C-Terminal Splice Variants Of The Mu Opioid Receptor Differentially Regulate Signal Transduction And Ligand Bias
The opioid field and the quest for the ideal analgesics with limited side effects has accumulated decades of research and thousands of new opioid compounds. However, in spite of the substantial advances in the understanding of opioid receptor pharmacology, the main stays of pain management remain to be mu analgesics such as morphine, fentanyl, and oxycodone, that exhibit the side effect profile - tolerance, dependence, constipation, respiratory depression, and euphoria resulting in abuse and addiction. The opioid response is mediated in conjunction by G protein and β-arrestin signaling pathways, where the G protein pathway is often linked to the therapeutic effect of the drug and the β- arrestin pathway is linked to the side effects. More recently, the field has focused on developing biased agonists that activate only the subset of signaling pathways important for the therapeutic effect while limiting the unwanted side effects. Much of the recent work in the field has explored ligand bias at only the MOR-1 receptor variant. However, the mu receptor gene, Oprm1, shows extensive alternative splicing and more than 60 different splice variants have been identified across different species. In this study, we explored the differences across the C-terminal variants of the mu opioid receptor and how these differences at the tip of the C-terminal tail might impact its ability to stimulate G protein coupling, β-arrestin recruitment, and ultimately, signal bias. In our comparisons across the the C-terminal variants, we were able to identify a C-terminal variant, MOR-1O which showed significant β-arrestin bias relative to MOR-1. The MOR-1O receptor variant contains exons 1, 2 and 3 like MOR-1, with splicing downstream of exon 3 where it has exon 7 instead of exon 4 in MOR-1. We were able to generate an exon 7 knockout mutant mouse model by introducing a stop codon at the 5’-end of exon 7 (E7) to stop translation at the end of exon 3 in variants that contain exon 7. Interestingly, the mE7M mice show a phenotype similar to the β-arrestin- 2 KO mice. These mE7M mice have no substantial difference in analgesic sensitivity or physical dependence but develop no tolerance in response to morphine. This provides a strong support for our in-vitro findings and suggests the functional interaction between the E7-associated C-terminal tails and β-arrestin-2. These findings are critical because they not only provide a potential target for therapeutic intervention to alleviate the morphine effects, but also, provides additional insights regarding the mu opioid receptor variants and their signaling biases to better screen for future new opioid analgesics.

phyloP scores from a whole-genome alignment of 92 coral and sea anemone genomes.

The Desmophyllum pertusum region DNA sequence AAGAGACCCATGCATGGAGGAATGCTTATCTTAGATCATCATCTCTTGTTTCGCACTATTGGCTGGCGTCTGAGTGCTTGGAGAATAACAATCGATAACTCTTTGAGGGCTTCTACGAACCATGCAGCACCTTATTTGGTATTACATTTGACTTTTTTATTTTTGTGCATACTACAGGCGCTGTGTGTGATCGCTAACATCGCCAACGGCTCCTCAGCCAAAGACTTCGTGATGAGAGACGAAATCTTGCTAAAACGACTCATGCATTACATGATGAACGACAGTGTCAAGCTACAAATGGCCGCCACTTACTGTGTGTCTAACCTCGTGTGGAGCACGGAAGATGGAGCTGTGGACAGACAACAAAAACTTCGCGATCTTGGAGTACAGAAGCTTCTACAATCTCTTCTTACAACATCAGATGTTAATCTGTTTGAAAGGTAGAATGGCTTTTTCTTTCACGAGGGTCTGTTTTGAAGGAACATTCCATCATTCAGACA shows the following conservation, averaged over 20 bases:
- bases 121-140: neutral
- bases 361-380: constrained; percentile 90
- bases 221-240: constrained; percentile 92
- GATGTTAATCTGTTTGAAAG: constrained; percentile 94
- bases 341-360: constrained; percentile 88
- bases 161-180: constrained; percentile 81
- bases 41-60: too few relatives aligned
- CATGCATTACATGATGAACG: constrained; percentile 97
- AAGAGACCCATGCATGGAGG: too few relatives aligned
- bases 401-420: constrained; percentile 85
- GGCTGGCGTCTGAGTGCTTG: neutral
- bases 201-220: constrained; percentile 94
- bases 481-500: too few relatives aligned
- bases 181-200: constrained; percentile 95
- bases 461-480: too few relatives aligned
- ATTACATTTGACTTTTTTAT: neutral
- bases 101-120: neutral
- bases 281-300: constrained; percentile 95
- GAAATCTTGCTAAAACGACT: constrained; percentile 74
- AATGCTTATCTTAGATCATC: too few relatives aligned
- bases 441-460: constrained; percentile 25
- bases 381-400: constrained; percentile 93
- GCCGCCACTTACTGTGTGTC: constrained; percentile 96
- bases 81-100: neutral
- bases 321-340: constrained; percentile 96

Biased Agonism; C-terminal splicing; GPCR; Opioid
Doctor of Philosophy
Attribution-NonCommercial-NoDerivatives 4.0 International
dissertation or thesis
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